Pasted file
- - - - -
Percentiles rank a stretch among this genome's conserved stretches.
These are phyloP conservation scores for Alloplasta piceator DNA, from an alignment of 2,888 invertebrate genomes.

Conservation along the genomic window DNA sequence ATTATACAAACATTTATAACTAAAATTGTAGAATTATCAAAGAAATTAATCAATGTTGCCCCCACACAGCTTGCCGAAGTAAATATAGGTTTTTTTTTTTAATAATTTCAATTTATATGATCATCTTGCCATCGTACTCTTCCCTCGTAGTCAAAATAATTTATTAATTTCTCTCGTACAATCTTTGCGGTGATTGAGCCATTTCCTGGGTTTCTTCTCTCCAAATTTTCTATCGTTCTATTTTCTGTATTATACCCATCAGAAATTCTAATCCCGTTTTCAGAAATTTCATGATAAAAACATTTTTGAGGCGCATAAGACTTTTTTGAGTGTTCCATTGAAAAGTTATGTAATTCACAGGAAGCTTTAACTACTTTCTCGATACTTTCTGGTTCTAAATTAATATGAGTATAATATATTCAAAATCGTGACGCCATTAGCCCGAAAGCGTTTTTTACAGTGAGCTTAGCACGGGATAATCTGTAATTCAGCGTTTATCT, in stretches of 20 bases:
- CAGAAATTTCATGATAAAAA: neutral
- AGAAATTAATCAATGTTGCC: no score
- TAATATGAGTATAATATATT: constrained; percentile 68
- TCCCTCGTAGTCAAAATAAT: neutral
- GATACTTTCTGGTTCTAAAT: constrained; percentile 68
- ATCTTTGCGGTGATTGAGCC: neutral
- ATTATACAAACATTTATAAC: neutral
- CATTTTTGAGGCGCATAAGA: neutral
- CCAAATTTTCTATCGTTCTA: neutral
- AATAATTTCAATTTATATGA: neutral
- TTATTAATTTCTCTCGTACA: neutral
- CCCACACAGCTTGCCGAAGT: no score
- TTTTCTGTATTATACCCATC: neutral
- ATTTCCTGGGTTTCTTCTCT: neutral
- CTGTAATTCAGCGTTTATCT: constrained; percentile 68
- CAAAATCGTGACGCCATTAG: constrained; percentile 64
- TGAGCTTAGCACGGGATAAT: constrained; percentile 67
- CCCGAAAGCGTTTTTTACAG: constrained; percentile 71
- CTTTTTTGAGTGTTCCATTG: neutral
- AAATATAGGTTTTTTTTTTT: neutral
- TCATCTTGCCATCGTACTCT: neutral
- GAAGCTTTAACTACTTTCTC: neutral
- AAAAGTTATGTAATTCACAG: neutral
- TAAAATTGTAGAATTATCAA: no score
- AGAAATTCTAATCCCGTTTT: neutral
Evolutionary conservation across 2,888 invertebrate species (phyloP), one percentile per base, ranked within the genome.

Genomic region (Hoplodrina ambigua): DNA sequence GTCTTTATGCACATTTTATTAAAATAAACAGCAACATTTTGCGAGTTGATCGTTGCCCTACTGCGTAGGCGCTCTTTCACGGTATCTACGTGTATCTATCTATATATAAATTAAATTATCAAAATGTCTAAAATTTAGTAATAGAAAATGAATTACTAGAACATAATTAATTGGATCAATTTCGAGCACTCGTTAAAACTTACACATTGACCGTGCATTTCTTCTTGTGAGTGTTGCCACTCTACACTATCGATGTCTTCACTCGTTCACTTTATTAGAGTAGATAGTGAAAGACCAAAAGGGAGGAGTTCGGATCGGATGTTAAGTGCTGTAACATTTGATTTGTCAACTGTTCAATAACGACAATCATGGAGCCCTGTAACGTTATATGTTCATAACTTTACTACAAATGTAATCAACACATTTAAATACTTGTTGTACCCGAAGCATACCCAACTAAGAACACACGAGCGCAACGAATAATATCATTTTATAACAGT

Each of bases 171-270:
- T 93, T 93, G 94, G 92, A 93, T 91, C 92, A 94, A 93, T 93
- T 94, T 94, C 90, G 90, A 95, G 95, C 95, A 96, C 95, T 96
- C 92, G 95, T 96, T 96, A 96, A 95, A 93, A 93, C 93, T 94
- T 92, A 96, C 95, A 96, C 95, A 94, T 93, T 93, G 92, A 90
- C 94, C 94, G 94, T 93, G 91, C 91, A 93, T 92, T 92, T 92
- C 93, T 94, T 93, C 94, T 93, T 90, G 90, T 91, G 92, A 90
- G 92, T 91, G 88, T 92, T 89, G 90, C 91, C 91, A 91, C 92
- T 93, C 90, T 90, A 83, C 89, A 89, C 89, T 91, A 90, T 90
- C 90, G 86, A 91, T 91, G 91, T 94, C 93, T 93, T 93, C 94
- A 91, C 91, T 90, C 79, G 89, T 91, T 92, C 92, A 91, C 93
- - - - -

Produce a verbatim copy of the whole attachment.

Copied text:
Percentiles rank a stretch among this genome's conserved stretches.
These are phyloP conservation scores for Alloplasta piceator DNA, from an alignment of 2,888 invertebrate genomes.

Conservation along the genomic window DNA sequence ATTATACAAACATTTATAACTAAAATTGTAGAATTATCAAAGAAATTAATCAATGTTGCCCCCACACAGCTTGCCGAAGTAAATATAGGTTTTTTTTTTTAATAATTTCAATTTATATGATCATCTTGCCATCGTACTCTTCCCTCGTAGTCAAAATAATTTATTAATTTCTCTCGTACAATCTTTGCGGTGATTGAGCCATTTCCTGGGTTTCTTCTCTCCAAATTTTCTATCGTTCTATTTTCTGTATTATACCCATCAGAAATTCTAATCCCGTTTTCAGAAATTTCATGATAAAAACATTTTTGAGGCGCATAAGACTTTTTTGAGTGTTCCATTGAAAAGTTATGTAATTCACAGGAAGCTTTAACTACTTTCTCGATACTTTCTGGTTCTAAATTAATATGAGTATAATATATTCAAAATCGTGACGCCATTAGCCCGAAAGCGTTTTTTACAGTGAGCTTAGCACGGGATAATCTGTAATTCAGCGTTTATCT, in stretches of 20 bases:
- CAGAAATTTCATGATAAAAA: neutral
- AGAAATTAATCAATGTTGCC: no score
- TAATATGAGTATAATATATT: constrained; percentile 68
- TCCCTCGTAGTCAAAATAAT: neutral
- GATACTTTCTGGTTCTAAAT: constrained; percentile 68
- ATCTTTGCGGTGATTGAGCC: neutral
- ATTATACAAACATTTATAAC: neutral
- CATTTTTGAGGCGCATAAGA: neutral
- CCAAATTTTCTATCGTTCTA: neutral
- AATAATTTCAATTTATATGA: neutral
- TTATTAATTTCTCTCGTACA: neutral
- CCCACACAGCTTGCCGAAGT: no score
- TTTTCTGTATTATACCCATC: neutral
- ATTTCCTGGGTTTCTTCTCT: neutral
- CTGTAATTCAGCGTTTATCT: constrained; percentile 68
- CAAAATCGTGACGCCATTAG: constrained; percentile 64
- TGAGCTTAGCACGGGATAAT: constrained; percentile 67
- CCCGAAAGCGTTTTTTACAG: constrained; percentile 71
- CTTTTTTGAGTGTTCCATTG: neutral
- AAATATAGGTTTTTTTTTTT: neutral
- TCATCTTGCCATCGTACTCT: neutral
- GAAGCTTTAACTACTTTCTC: neutral
- AAAAGTTATGTAATTCACAG: neutral
- TAAAATTGTAGAATTATCAA: no score
- AGAAATTCTAATCCCGTTTT: neutral
Evolutionary conservation across 2,888 invertebrate species (phyloP), one percentile per base, ranked within the genome.

Genomic region (Hoplodrina ambigua): DNA sequence GTCTTTATGCACATTTTATTAAAATAAACAGCAACATTTTGCGAGTTGATCGTTGCCCTACTGCGTAGGCGCTCTTTCACGGTATCTACGTGTATCTATCTATATATAAATTAAATTATCAAAATGTCTAAAATTTAGTAATAGAAAATGAATTACTAGAACATAATTAATTGGATCAATTTCGAGCACTCGTTAAAACTTACACATTGACCGTGCATTTCTTCTTGTGAGTGTTGCCACTCTACACTATCGATGTCTTCACTCGTTCACTTTATTAGAGTAGATAGTGAAAGACCAAAAGGGAGGAGTTCGGATCGGATGTTAAGTGCTGTAACATTTGATTTGTCAACTGTTCAATAACGACAATCATGGAGCCCTGTAACGTTATATGTTCATAACTTTACTACAAATGTAATCAACACATTTAAATACTTGTTGTACCCGAAGCATACCCAACTAAGAACACACGAGCGCAACGAATAATATCATTTTATAACAGT

Each of bases 171-270:
- T 93, T 93, G 94, G 92, A 93, T 91, C 92, A 94, A 93, T 93
- T 94, T 94, C 90, G 90, A 95, G 95, C 95, A 96, C 95, T 96
- C 92, G 95, T 96, T 96, A 96, A 95, A 93, A 93, C 93, T 94
- T 92, A 96, C 95, A 96, C 95, A 94, T 93, T 93, G 92, A 90
- C 94, C 94, G 94, T 93, G 91, C 91, A 93, T 92, T 92, T 92
- C 93, T 94, T 93, C 94, T 93, T 90, G 90, T 91, G 92, A 90
- G 92, T 91, G 88, T 92, T 89, G 90, C 91, C 91, A 91, C 92
- T 93, C 90, T 90, A 83, C 89, A 89, C 89, T 91, A 90, T 90
- C 90, G 86, A 91, T 91, G 91, T 94, C 93, T 93, T 93, C 94
- A 91, C 91, T 90, C 79, G 89, T 91, T 92, C 92, A 91, C 93